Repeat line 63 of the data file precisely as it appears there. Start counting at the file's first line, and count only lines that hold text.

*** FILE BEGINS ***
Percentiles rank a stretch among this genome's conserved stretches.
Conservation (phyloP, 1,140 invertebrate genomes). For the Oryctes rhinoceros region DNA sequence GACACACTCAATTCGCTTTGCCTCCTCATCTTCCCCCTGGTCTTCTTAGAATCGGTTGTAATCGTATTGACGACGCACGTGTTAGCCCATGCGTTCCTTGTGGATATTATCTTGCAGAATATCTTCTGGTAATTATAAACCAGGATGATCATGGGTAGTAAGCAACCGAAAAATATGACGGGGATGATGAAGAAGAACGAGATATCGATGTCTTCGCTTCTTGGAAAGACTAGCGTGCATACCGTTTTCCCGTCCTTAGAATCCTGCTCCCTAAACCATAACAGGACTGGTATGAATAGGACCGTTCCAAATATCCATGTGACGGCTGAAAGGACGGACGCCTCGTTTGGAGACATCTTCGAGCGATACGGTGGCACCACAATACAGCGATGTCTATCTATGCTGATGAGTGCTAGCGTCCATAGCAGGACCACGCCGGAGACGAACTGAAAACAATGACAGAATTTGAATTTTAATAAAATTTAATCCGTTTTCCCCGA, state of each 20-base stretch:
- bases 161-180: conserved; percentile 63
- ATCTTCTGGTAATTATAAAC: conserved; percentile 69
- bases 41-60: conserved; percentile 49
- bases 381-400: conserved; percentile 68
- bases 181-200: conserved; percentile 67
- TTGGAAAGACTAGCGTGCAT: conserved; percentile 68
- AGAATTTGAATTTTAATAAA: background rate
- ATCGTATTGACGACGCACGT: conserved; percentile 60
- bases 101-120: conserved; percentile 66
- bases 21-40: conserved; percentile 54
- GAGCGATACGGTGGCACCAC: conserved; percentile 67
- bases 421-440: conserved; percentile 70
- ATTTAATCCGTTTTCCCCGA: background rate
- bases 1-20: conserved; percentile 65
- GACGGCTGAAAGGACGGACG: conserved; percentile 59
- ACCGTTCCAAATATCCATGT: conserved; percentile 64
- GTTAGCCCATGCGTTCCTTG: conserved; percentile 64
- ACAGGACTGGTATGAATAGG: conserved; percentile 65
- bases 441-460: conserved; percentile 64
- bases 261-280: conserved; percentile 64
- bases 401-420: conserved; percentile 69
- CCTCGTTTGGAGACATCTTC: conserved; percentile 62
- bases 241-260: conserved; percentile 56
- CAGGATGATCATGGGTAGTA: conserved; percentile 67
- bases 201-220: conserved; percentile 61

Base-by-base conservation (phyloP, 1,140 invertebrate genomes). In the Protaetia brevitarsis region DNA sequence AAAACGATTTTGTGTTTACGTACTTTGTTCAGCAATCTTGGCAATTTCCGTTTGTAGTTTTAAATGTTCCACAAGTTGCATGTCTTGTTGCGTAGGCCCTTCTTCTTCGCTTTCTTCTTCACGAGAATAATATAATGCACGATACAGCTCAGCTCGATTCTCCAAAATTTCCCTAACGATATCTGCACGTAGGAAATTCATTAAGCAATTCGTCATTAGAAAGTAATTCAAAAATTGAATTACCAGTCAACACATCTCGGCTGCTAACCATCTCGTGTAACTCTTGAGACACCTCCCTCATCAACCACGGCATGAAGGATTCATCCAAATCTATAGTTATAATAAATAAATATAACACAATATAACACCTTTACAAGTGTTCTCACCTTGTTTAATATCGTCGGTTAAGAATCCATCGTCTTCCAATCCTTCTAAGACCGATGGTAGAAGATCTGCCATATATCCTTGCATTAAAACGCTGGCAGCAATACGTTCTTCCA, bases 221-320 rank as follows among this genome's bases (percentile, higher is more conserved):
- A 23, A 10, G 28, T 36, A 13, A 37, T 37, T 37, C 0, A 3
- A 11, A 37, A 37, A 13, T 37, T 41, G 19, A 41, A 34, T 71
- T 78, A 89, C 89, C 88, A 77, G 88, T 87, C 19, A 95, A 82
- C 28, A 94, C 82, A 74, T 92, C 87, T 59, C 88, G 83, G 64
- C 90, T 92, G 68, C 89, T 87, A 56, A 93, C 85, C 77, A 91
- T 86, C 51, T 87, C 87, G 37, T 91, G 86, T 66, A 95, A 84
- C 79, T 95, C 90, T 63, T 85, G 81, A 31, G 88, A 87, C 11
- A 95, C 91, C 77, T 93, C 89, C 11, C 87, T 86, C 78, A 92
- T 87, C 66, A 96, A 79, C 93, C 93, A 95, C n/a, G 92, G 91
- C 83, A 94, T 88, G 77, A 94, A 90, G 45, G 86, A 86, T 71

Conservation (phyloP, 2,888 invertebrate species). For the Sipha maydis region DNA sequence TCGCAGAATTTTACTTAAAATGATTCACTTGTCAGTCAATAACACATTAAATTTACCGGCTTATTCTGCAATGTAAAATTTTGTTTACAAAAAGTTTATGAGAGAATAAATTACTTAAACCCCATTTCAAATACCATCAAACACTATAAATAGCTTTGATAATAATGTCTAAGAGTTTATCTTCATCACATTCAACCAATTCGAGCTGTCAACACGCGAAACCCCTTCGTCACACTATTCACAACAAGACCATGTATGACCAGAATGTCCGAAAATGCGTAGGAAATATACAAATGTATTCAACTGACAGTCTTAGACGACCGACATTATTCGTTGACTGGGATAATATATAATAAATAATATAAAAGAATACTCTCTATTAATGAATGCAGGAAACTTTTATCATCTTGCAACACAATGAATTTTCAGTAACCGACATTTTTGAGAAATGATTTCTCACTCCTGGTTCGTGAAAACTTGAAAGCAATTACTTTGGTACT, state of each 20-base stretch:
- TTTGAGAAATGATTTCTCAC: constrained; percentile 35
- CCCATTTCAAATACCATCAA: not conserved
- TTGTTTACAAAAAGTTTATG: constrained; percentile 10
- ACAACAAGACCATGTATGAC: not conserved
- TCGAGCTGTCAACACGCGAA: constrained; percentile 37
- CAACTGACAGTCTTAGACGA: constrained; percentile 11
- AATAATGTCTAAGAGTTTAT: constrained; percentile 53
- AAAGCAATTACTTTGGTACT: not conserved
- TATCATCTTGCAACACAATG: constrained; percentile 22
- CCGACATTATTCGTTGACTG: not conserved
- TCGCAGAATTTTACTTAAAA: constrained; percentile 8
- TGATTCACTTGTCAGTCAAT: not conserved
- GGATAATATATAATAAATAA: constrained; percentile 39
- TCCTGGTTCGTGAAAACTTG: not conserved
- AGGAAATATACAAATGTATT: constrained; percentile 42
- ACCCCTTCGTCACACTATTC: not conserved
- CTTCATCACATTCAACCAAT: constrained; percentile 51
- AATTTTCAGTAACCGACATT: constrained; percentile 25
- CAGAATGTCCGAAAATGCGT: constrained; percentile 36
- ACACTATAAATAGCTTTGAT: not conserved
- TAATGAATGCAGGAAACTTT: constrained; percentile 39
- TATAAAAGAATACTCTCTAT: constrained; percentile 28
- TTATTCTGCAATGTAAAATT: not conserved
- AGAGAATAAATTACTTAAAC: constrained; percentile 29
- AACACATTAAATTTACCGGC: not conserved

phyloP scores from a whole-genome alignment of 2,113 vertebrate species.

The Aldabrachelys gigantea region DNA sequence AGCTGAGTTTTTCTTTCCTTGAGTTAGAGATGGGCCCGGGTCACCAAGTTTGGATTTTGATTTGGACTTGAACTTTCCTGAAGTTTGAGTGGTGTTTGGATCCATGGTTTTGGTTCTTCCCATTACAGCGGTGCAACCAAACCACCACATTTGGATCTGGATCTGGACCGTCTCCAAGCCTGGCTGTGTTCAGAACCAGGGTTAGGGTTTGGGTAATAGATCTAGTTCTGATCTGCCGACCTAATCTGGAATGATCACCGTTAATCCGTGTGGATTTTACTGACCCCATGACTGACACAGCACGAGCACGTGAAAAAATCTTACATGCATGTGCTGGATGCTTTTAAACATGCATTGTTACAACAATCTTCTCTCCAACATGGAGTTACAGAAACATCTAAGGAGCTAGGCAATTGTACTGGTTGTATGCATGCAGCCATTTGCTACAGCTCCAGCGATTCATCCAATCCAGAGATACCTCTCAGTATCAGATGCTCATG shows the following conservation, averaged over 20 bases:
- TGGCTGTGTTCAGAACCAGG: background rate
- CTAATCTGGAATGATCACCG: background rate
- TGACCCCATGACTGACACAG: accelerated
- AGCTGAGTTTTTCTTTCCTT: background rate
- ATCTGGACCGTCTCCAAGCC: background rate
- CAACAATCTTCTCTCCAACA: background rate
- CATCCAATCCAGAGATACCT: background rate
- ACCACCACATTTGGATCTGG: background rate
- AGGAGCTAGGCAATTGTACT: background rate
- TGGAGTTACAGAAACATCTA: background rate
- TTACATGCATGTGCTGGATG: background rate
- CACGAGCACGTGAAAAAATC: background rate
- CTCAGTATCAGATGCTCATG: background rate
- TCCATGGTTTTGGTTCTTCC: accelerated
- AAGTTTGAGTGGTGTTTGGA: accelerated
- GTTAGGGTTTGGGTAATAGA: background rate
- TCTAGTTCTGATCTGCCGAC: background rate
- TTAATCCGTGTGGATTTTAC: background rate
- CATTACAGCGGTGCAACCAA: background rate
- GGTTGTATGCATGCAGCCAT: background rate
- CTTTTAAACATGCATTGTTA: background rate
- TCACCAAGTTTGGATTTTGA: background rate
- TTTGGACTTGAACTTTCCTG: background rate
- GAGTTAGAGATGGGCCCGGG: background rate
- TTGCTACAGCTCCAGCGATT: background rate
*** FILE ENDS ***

- AGAGAATAAATTACTTAAAC: constrained; percentile 29